LONDON (Reuters) - Israel urged world leaders to keep up pressure on Iran and not lift sanctions as part of nuclear negotiations that were set to resume in Vienna on Monday, saying that tighter supervision of Tehran was needed.
Negotiators were to convene in a last-ditch effort https://www.reuters.com/markets/commodities/nuclear-talks-resume-west-asks-whether-iran-is-serious-or-stalling-2021-11-29 to salvage a 2015 nuclear deal abandoned three years later by the United States under then-President Donald Trump, who then reimposed sweeping U.S. sanctions on Iran. That led to breaches of the deal by Tehran, and dismayed the other powers involved.
Israel has warned that Iran, its arch-enemy, will try to secure a windfall in sanctions relief at the talks, without sufficiently rolling back nuclear bomb-making potential through its accelerating enrichment of uranium.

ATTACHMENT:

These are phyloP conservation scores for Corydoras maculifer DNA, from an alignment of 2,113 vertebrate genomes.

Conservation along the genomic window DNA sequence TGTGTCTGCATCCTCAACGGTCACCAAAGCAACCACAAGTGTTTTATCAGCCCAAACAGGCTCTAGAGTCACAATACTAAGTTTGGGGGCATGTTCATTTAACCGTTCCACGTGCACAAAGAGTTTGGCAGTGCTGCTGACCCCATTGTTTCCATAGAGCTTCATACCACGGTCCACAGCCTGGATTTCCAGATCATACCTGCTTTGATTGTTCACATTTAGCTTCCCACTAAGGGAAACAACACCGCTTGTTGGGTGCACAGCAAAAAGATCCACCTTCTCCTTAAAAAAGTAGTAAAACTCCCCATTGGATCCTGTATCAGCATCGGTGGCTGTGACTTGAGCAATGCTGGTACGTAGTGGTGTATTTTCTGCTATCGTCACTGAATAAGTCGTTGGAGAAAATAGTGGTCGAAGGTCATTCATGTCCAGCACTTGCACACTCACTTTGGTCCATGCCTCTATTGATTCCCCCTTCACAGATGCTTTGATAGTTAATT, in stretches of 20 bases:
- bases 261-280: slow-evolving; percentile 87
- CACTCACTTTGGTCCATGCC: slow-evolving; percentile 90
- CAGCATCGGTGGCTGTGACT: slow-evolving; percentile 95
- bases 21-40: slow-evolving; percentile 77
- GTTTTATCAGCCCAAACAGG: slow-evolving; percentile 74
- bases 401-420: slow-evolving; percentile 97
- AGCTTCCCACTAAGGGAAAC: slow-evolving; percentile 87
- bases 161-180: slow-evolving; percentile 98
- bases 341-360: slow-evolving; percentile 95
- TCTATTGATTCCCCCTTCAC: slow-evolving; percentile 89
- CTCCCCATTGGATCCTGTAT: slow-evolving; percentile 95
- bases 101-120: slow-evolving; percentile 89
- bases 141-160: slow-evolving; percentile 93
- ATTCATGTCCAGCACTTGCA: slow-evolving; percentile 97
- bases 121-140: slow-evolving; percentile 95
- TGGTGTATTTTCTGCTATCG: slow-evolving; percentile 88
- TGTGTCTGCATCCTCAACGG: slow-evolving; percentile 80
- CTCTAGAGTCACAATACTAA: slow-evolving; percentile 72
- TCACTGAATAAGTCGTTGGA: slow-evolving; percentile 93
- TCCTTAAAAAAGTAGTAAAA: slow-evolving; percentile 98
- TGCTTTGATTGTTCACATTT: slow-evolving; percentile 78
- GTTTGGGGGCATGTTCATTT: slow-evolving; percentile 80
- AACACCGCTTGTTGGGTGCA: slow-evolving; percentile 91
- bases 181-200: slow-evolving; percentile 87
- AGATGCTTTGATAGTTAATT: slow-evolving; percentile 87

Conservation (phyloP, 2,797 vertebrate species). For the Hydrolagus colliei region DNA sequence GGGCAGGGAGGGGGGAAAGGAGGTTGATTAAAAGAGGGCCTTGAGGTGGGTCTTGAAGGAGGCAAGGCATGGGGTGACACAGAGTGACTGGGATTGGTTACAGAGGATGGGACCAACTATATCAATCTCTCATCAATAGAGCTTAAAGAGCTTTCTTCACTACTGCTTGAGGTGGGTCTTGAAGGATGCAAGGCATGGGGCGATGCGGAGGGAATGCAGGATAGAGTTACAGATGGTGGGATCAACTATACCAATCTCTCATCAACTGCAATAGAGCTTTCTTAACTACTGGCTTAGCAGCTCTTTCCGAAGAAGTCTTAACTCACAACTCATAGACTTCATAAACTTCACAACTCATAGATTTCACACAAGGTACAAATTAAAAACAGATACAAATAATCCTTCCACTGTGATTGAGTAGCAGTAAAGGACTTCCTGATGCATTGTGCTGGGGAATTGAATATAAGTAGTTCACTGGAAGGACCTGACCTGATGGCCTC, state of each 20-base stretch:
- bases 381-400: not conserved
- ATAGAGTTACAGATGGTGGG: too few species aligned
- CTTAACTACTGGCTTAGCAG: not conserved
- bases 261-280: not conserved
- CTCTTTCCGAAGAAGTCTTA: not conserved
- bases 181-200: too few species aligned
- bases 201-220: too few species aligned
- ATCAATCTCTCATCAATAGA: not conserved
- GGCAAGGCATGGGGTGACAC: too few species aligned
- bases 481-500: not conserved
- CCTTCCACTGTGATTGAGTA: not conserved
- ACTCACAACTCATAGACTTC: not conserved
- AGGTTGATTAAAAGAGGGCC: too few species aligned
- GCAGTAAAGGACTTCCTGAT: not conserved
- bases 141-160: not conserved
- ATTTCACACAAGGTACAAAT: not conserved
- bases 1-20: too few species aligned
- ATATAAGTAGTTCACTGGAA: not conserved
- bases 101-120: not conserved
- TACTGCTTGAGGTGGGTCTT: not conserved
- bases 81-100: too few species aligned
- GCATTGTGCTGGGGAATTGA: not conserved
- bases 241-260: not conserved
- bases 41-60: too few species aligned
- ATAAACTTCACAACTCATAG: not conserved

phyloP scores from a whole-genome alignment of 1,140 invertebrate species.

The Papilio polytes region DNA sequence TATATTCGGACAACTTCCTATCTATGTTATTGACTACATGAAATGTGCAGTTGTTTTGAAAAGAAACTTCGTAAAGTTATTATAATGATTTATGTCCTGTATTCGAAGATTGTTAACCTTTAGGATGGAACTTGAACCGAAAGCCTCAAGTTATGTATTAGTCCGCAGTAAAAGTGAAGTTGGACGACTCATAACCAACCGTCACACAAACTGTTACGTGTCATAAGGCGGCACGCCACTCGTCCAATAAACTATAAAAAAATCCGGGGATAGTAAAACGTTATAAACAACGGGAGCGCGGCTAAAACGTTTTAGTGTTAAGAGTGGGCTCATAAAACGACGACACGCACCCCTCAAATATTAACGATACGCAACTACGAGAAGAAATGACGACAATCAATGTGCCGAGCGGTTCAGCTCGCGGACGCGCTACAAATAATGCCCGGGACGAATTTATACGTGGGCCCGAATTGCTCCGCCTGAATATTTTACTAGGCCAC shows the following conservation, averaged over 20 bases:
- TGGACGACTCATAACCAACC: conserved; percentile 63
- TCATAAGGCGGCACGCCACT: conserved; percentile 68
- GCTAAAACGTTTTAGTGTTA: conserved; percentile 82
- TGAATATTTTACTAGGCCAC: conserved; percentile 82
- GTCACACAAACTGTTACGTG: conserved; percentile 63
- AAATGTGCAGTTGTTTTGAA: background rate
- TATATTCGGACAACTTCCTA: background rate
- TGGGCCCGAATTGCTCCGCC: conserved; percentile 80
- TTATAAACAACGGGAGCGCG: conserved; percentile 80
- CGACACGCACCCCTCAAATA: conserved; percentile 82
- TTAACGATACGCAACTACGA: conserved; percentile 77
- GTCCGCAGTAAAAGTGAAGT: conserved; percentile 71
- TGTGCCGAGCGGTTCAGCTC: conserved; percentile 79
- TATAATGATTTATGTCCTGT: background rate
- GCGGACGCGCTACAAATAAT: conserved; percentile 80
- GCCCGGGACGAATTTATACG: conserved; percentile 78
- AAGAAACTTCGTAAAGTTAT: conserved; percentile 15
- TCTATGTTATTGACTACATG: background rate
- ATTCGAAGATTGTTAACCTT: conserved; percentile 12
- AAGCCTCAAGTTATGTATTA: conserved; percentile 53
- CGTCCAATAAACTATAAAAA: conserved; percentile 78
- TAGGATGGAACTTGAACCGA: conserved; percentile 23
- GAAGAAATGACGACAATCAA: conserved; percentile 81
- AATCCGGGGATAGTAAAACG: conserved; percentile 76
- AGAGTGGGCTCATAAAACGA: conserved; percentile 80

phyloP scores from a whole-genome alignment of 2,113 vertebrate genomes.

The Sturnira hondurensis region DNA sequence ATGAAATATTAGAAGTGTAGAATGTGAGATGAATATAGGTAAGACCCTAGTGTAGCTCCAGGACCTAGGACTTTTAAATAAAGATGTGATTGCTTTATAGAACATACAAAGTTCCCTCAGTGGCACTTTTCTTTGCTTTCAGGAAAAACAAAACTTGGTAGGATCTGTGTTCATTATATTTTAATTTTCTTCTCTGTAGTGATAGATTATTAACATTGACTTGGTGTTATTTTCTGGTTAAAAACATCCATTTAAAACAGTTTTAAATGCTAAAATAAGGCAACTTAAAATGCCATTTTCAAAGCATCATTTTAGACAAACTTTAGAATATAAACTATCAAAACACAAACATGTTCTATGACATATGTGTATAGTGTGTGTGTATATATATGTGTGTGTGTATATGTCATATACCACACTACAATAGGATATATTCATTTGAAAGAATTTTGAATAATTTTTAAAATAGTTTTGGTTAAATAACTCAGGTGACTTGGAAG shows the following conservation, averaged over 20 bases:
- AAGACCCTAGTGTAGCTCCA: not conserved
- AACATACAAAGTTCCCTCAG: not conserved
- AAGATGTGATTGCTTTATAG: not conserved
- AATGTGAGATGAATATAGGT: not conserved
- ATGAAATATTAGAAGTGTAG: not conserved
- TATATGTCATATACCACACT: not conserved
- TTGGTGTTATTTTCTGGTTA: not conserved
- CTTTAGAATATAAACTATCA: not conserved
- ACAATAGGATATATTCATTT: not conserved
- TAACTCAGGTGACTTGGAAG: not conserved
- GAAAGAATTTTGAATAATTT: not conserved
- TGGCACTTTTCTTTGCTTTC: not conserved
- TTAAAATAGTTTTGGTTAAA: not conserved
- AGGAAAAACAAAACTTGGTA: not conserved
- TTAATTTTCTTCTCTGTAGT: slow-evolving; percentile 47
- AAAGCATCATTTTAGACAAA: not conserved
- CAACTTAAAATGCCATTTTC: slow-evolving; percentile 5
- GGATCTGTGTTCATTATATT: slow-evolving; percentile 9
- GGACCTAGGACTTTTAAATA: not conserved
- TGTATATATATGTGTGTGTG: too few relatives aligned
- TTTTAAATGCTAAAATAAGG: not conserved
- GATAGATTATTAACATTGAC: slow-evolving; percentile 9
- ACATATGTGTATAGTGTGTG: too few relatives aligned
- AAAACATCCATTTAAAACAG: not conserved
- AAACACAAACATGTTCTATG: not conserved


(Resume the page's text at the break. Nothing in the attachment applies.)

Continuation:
Israeli Foreign Minister Yair Lapid, speaking in London alongside his British counterpart Liz Truss, said Iran was only attending the talks because they wanted access to money.
"This is what they have done in the past. And this is what they will do this time as well. The intelligence is clear, it leaves no doubt," he told reporters after signing a Memorandum of Understanding on trade, technology and defence with Britain.
"A nuclear Iran will thrust the entire Middle East into a nuclear arms race; we will find ourselves in a new Cold War. But this time the bomb will be in the hands of religious fanatics who are engaged in terrorism as a way of life," Lapid said.
"The world must prevent this and it can prevent this: tighter sanctions, tighter supervision, conduct any talks from a position of strength."
In Jerusalem earlier on Monday, Israeli Prime Minister Naftali Bennett cautioned world powers to beware of what he described as Iranian "nuclear blackmail".
Iran says it is enriching uranium solely for civil uses.
Truss said Britain was "absolutely determined" to prevent Iran from securing a nuclear weapon.
"As far as I am concerned, these talks are the last opportunity for the Iranians to come to the table and agree the JCPOA...," she said, referring to the 2015 deal. "We will look at all options if that doesn't happen."
(Reporting by Paul Sandle in London and Jeffrey Heller in Jerusalem; Editing by Mark Heinrich)